Left Swing in Iceland Continues into Fourth Week Skip to content

Left Swing in Iceland Continues into Fourth Week

Iceland’s red-green government would receive a combined number of 38 MPs out of 63 in parliament if elections were held today, according to a new opinion poll conducted by Capacent Gallup for Morgunbladid daily and national broadcaster RÚV.

For four weeks in a row, the government parties of the Social Democrats and the Left-Greens have enjoyed sufficient support in polls to remain in power after the elections, although support for the top three parties has been fluctuating.

Head of Iceland’s government, Prime Minister Jóhanna Sigurdardóttir. Photo by Geir Ólafsson.

“To me the most interesting aspect of this poll is that it gives roughly the same picture as polls for the past four weeks, that is, a significant swing to the left and a solid position for the government,” Ólafur Th. Hardarson, professor in political science, told Morgunbladid.

Recently, the Independence Party polled as the largest party in Iceland, but has since been overtaken by the Social Democrats, who are currently polling at 31.2 percent. Support for the Independence Party and the Left-Greens comes in at 26.5 and 24.6 percent, respectively.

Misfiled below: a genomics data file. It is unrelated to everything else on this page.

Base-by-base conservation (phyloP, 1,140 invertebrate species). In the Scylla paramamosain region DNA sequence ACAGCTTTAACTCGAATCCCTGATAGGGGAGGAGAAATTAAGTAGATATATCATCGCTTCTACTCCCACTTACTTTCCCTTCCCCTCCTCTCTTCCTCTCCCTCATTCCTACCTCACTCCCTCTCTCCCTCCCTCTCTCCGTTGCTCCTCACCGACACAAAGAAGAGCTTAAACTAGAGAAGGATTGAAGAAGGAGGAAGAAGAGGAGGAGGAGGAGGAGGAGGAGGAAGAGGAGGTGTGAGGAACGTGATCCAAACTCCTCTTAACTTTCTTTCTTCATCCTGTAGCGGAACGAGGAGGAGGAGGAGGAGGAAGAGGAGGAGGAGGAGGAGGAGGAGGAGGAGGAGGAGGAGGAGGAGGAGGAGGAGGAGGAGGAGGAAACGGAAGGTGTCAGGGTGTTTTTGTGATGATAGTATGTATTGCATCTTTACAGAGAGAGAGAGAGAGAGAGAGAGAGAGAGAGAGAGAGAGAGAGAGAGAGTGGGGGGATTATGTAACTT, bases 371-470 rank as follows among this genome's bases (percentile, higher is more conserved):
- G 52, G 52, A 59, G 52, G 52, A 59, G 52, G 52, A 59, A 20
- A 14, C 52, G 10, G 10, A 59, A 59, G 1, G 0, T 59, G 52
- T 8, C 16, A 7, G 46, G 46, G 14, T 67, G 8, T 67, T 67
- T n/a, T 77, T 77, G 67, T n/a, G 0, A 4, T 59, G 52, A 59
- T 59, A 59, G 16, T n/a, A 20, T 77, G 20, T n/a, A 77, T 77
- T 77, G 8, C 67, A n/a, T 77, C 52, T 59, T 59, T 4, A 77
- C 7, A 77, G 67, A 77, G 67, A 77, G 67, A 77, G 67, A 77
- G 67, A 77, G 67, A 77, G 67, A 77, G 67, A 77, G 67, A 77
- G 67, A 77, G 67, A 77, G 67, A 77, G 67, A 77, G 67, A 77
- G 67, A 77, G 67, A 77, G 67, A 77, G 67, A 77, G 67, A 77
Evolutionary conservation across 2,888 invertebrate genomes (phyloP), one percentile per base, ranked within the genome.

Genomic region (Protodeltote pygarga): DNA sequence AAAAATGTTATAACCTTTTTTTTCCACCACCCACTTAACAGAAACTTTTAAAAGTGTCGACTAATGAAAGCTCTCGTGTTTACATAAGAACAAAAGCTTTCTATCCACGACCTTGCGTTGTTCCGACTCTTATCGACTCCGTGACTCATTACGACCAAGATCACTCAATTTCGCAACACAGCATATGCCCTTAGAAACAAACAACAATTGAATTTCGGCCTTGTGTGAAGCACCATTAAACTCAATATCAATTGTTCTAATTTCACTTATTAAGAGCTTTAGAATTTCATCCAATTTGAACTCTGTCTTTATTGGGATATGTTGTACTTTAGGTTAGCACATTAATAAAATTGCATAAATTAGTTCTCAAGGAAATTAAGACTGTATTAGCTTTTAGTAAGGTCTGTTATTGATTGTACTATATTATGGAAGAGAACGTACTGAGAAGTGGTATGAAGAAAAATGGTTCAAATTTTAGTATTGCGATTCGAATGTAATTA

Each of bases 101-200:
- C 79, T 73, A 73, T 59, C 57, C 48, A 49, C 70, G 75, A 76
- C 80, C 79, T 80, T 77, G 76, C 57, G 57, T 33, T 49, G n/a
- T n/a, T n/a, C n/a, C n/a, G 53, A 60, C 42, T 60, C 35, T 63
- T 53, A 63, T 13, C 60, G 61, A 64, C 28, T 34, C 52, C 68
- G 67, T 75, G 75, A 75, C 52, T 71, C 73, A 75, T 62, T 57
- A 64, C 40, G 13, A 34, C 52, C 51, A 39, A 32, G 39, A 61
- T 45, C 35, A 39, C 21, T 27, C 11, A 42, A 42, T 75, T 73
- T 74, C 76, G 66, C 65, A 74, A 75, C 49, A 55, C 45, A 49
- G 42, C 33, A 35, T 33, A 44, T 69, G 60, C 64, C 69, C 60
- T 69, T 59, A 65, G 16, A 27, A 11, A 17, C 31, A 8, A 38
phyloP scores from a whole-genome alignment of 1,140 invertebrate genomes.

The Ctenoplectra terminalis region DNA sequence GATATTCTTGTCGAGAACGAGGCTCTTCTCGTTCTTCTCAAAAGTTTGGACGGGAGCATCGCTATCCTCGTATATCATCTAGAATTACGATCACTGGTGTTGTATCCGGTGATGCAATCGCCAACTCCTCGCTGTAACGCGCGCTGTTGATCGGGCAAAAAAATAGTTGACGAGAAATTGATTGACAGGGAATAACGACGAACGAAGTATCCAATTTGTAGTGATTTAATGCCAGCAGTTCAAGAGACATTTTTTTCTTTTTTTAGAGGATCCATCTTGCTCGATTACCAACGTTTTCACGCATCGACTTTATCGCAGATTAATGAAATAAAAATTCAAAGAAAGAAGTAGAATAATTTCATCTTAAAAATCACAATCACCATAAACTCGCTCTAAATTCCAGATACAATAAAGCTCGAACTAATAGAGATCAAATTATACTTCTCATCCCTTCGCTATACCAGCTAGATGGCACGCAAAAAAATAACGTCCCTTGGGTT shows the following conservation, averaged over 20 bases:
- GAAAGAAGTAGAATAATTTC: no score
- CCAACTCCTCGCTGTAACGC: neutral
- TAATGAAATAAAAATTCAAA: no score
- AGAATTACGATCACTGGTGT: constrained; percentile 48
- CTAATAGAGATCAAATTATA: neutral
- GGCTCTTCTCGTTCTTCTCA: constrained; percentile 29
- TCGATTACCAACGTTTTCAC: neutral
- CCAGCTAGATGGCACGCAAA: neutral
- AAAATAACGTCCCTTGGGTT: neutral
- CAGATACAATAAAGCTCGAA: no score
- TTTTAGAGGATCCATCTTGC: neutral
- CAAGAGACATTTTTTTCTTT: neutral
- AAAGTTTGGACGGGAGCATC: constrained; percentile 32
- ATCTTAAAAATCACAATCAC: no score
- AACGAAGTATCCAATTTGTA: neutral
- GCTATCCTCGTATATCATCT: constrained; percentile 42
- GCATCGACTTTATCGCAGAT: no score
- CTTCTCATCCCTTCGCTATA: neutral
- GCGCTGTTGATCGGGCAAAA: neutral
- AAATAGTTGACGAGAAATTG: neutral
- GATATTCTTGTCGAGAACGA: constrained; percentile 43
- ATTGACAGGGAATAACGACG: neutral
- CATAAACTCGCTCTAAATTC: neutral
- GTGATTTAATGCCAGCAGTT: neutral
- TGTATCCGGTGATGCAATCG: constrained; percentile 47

If this were the outcome of the elections, the Social Democrats would have 21 MPs in parliament, the Left-Greens 17, the Independence Party 18 and the Progressive Party, polling at 11.3 percent, 7 MPs. Other parties would not get any MPs in parliament.

Such results would enable the formation of a majority coalition with two left-wing parties for the first time in Iceland’s history. “These results are very untraditional and would mark a fundamental change in the distribution of power in Icelandic politics,” Hardarson said.

But he isn’t certain that these will in fact be the results of the upcoming elections on April 25. “The government is obviously still enjoying its honeymoon. There are five weeks until the elections so anything can happen,” Hardarson added.

The current Social Democrat-Left Green coalition was formed after the abrupt mid-term dissolution of the previous Social Democrat-Independence Party coalition.

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